NCAA tournament: Previewing the 2014 national championship between Connecticut and Kentucky

Down in North Texas, inside the colossus that Jerry Jones built, Kentucky and Connecticut will meet Monday for the 2014 national title.

With the Huskies seeded No. 7 and the Wildcats seeded No. 8, it marks the lowest combined seeding for a national championship game since the bracket expanded to 64 teams in 1985. In fact, it is only the second time in history that these two particular seeds have squared off in any round. But these are hardly Cinderellas, or even underdogs. Bolstered by its freshman-heavy roster, Kentucky has spoiled Wichita State’s undefeated season, won its in-state battle with trendy favorite Louisville, topped another 2013 Final Four participant in Michigan and finally edged the Badgers, 74-73, behind another gutsy late shot from freshman Aaron Harrison.

The Wildcats, who start five rookies, survived after a last-second shot from Traevon Jackson skipped off the backboard and rolled around the rim, and only took the lead when Harrison, twin of fellow guard Andrew, launched a deep bomb that sank through the net, less than one week after doing almost the exact same thing against the Wolverines. Before a Final Four-record crowd of 79,444, Kentucky advanced to its second national championship game of the past three seasons, the trips sandwiched between a frustrating 2013 season that ended with a first-round NIT loss against Robert Morris.

En route to the program’s fourth title game appearance since 1985, Connecticut spoiled Florida’s 30-game winning streak with a 63-53 victory and, coincidentally enough, wound up handing the Gators their penultimate and ultimate losses this season. The current Huskies endured a one-year NCAA tournament ban and handled a coaching change, not to mention enough slip-ups throughout the winter to justify their No. 7 seeding, to reach the championship game. It has been a magical ride thanks in no small part to point guard Shabazz Napier, who scored 12 points against Florida, but the Huskies owe their recent success to DeAndre Daniels, the stretch-four match-up nightmare with the unguardable fadeaway jumper. Daniels had 20 points and 10 rebounds on Saturday and, over the past three games — victories over Ohio State, Michigan State and Florida — he has missed seven two-pointers and made 19.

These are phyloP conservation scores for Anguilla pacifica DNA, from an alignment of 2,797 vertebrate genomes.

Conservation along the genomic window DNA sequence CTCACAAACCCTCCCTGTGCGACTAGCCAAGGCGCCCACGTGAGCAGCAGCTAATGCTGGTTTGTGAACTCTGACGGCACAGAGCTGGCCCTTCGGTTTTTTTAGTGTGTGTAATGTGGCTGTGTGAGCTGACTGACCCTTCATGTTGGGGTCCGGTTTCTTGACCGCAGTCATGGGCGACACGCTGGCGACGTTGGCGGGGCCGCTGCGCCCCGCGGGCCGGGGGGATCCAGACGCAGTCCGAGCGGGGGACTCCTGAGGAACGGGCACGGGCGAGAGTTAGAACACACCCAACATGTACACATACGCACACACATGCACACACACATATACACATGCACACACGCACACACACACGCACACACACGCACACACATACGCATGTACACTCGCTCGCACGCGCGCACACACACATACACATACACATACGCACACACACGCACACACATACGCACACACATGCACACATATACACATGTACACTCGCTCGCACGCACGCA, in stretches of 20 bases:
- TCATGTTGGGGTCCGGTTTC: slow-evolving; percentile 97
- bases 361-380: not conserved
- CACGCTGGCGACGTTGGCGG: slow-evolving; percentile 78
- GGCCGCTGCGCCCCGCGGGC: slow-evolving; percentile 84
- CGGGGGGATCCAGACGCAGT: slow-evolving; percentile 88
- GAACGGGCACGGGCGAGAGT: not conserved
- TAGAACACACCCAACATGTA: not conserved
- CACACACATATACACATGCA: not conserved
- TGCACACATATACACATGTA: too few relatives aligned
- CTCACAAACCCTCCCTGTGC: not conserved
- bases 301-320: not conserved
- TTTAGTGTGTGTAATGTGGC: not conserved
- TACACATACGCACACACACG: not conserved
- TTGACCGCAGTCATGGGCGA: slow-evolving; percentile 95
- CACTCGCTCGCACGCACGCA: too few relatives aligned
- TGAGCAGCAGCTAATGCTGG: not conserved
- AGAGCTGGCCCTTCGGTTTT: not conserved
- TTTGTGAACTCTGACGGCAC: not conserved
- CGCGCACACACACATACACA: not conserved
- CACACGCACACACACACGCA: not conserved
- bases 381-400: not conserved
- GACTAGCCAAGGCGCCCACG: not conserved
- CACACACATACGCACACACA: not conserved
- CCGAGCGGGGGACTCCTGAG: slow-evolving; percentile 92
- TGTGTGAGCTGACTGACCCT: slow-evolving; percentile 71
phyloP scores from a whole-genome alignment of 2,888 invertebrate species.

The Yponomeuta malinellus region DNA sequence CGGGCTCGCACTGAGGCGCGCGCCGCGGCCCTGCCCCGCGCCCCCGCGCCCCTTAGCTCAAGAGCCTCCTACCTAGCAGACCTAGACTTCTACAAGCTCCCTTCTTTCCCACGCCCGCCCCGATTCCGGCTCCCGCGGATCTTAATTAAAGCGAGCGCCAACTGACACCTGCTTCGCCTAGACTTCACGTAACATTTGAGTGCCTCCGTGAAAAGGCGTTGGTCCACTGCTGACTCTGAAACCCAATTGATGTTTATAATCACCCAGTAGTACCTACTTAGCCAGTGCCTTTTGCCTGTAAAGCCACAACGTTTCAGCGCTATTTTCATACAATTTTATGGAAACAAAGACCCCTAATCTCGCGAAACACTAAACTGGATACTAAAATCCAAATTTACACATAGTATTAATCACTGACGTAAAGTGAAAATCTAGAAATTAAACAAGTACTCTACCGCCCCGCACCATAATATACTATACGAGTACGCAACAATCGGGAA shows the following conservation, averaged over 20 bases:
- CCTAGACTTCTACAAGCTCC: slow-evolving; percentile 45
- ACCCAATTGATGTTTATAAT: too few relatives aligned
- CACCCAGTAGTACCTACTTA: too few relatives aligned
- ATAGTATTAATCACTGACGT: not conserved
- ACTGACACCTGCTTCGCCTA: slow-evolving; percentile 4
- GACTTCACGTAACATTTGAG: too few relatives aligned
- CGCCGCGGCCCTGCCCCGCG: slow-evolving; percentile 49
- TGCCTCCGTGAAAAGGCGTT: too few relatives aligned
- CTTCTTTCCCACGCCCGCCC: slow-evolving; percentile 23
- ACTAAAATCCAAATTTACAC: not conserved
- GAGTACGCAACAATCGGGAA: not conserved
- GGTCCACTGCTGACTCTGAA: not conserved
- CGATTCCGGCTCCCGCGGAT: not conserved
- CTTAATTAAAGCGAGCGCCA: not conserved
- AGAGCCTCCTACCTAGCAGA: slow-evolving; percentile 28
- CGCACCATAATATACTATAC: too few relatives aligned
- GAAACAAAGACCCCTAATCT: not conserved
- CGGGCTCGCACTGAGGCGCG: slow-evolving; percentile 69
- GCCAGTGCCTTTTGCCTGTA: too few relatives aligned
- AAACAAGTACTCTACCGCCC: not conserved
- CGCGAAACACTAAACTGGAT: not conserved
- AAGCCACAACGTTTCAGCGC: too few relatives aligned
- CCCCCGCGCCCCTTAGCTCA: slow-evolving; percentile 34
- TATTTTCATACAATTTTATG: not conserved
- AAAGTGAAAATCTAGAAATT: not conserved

Monday, of course, will be replete with storylines. John Calipari, Kentucky’s coach, was an assistant with the Philadelphia 76ers when Connecticut Coach Kevin Ollie played there. And how about the prospective backcourt battle between the Harrisons, twins with an innate cosmic connection, and Napier and Ryan Boatright, who USA Today compared to Batman and Robin. The Wildcats did a solid job limiting NCAA tournament darling Frank Kiminsky (eight points, five rebounds), so will they deploy a similar strategy to handle Daniels? After beating Florida, Calipari told TBS that he hadn’t seen one minute of Huskies film this season, so he planned to spend the wee hours of the night cramming.

He will find a team that has thrived in pressure situations, using the nation’s fourth-best free-throw rate and a remarkable calm across the roster to ice games. He will see a time entirely different from the group that lost to Louisville by 33 points on March 8, a team that has won five straight during the NCAA tournament. He will see Napier, Boatright and Daniels, of course, but he will also see senior Niels Giffey, who owns the country’s third-highest effective field-goal percentage, and freshman Amida Brimah, fourth in the nation in block rate.

Ollie and his staff will be presented with a similar challenge, tasked with figuring out a Wildcats team peaking at the perfect time. No group is better at offensive rebounding, even without injured sophomore Willie Cauley-Stein. Julius Randle will be drafted in the top five of June’s NBA draft. Aaron Harrison has become a dead-eye shooter and Andrew has become a reliable floor general. Swingman James Young can do it all, scoring 13 points on 5 for 7 shooting against the Gators, while Dakari Johnson can bang inside with the strongest of Connecticut’s bigs.

Given how well both teams have played, it seems almost unnecessary to continue referring to Kentucky and Connecticut as such low seeds, because they have earned their way to Monday. But they remain, serving as a reminder of how far the Wildcats and Huskies come, and the glory that lies only one victory away.

Tip-off is scheduled for 8:30 p.m., broadcast on CBS.

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At Final Four, Wisconsin’s tall tale

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NCAA tournament bracket and historical database

Alex Prewitt covers the Washington Capitals. Follow him on Twitter @alex_prewitt or email him at alex.prewitt@washpost.com.
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